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Brain tumours kill more children and adults under the age of 40 than any other cancer

Association of Medical Research Charities: Spending Data

by Nick Perkins

The Association of Medical Research Charities (AMRC), of which we are proud to be a member, recently updated its data about how its members have been spending their funds over the last five years.

As you’d expect from an organisation consisting of medical research charities, the clear majority of the money has been spent to fund research based in the UK (£7.2 billion). This was more than double the amount of non-research spending (which covers activities such as education, care, support, welfare, campaigning, information etc).

The vast majority of spending came from the AMRC’s larger member charities – although it is noticeable just how big the research budgets of larger health charities are and how these rapidly diminish as you progress down the membership list. The highest spender, the Wellcome Trust (£4.3 billion) spent nearly double the amount of the second-ranked charity, Cancer Research UK (£2.2 billion, who themselves spent more than three times the amount of the British Heart Foundation [£646 million], who came in third).

Another interesting thing to note was that a small proportion (6% or £787 million) of AMRC members’ spending over the last 5 years was funding overseas research.

At Brain Tumour Research, all of our research funding is spent on UK-based research. This is not because we don’t believe in international collaboration (in fact, quite the contrary, we think it is vital), but rather that this is a result of our Centres of Excellence model, whereby we aim to spend the monies so generously raised by our supporters, Member Charities and Fundraising Groups in a manner that facilitates continuous and sustainable brain tumour research at UK universities, supporting the Government’s ambition to keep the UK at the forefront of world-leading science.

The Research Centres of Excellence we support provide an arena where the most promising scientists are given experience which helps them fulfil their potential. In turn, this facilitates the development of a strong UK research base in the area of neuro-oncology. What’s more, this encourages researchers to remain in this area rather than being tempted into other areas of cancer research which attract greater funding.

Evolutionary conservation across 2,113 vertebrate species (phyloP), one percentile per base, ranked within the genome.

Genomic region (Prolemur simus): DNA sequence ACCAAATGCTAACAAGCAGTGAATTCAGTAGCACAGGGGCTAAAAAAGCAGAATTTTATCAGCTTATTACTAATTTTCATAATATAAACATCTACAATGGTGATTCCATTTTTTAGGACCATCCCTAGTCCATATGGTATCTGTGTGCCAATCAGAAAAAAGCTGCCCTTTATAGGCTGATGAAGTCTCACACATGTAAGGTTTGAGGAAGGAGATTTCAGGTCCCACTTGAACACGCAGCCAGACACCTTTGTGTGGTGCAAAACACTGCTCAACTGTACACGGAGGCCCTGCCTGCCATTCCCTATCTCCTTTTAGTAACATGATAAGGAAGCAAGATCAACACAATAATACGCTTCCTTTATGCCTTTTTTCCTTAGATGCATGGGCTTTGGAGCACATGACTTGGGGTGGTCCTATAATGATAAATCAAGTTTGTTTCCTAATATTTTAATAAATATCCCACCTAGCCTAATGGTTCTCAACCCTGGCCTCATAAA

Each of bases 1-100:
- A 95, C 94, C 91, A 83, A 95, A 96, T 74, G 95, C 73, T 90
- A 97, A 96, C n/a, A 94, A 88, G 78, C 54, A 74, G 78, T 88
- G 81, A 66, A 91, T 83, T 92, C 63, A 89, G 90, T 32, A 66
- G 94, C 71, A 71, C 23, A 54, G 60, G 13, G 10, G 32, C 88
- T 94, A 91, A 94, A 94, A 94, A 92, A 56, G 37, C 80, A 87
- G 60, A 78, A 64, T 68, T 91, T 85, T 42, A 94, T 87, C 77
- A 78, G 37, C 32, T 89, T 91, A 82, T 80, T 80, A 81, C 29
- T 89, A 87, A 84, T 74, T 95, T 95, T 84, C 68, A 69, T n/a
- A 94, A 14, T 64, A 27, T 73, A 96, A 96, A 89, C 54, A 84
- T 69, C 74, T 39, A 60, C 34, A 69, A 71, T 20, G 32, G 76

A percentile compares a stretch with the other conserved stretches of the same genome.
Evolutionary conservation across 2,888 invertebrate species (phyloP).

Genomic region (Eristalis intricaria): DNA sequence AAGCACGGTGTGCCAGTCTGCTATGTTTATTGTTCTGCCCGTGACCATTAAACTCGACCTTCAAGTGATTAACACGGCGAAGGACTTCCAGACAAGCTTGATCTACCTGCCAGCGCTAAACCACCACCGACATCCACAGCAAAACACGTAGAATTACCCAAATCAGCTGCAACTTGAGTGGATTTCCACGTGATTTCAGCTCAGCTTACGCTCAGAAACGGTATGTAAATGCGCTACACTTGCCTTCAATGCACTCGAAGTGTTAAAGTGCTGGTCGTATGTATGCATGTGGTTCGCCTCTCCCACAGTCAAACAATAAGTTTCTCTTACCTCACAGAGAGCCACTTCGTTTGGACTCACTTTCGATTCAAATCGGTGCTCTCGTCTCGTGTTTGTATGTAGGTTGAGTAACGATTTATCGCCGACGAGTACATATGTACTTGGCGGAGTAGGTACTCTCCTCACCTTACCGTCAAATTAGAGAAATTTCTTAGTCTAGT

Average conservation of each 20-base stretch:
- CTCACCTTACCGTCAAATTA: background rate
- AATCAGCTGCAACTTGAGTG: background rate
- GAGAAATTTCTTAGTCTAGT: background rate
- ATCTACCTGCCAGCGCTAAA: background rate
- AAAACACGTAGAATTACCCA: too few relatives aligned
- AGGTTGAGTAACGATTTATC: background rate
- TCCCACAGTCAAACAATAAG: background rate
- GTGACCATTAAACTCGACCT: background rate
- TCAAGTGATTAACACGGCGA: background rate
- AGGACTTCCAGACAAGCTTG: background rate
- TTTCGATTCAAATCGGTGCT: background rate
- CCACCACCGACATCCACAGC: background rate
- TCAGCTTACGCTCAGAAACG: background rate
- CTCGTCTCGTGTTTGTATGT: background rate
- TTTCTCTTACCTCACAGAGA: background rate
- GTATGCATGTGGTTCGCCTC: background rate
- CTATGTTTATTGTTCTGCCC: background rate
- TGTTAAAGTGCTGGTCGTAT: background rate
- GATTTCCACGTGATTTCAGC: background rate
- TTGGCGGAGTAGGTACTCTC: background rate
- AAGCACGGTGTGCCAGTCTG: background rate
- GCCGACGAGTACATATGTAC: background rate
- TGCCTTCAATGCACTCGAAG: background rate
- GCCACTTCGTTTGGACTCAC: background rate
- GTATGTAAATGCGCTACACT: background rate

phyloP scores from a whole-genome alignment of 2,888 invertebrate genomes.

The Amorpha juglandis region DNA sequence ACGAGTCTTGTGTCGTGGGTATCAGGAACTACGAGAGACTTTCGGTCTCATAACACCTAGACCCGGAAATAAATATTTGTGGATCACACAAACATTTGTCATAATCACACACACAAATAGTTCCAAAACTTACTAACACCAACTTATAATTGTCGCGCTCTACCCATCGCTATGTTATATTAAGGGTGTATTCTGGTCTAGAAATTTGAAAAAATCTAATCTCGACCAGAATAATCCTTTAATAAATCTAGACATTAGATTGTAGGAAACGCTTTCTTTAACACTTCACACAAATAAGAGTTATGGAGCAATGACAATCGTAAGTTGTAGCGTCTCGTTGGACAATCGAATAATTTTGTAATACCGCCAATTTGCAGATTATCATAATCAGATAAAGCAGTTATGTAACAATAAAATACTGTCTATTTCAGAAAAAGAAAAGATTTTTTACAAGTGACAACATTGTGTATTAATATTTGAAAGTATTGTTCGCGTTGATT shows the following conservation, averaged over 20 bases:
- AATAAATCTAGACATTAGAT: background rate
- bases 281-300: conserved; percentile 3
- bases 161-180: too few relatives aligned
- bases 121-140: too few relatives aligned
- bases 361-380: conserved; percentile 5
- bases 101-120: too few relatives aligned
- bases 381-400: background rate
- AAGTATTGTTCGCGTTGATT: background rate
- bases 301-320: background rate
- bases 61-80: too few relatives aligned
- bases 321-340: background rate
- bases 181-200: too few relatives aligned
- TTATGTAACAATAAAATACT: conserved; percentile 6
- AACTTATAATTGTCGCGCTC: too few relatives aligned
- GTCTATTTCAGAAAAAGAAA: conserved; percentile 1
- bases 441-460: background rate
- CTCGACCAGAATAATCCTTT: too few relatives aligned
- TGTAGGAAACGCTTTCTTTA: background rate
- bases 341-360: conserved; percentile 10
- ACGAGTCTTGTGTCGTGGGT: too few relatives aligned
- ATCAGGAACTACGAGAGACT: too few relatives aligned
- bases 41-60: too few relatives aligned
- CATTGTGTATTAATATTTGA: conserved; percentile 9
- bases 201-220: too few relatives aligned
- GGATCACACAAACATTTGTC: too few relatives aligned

With long-term funding covering the key salaried positions within our Centres of Excellence, the scientists are able to pursue continuous research.

By building outstanding teams of researchers, our Centres enable the development of strategic research plans to explore new avenues. Day-by-day they are identifying pieces of the jigsaw that will bring us closer to the key breakthrough that the brain tumour world so desperately needs.

We believe that spending money in this way represents the best possible value, funding today’s scientific research, whilst at the same time building the capacity to undertake effective research in the future.

Another advantage of our funding model is the transparency it provides. Our supporters can literally see what we fund by visiting our Research Centres of Excellence to hear the latest ground-breaking research updates first-hand from our expert world-class scientists, tour the facilities and see experiments in action.

We rely entirely on the fundraising efforts of our supporters, without which brain tumour research would not be on the agenda. With charitable spending comprising a large part of the UK’s overall spend on health research, it begs the question of what the future would hold for patients without medical research charities?

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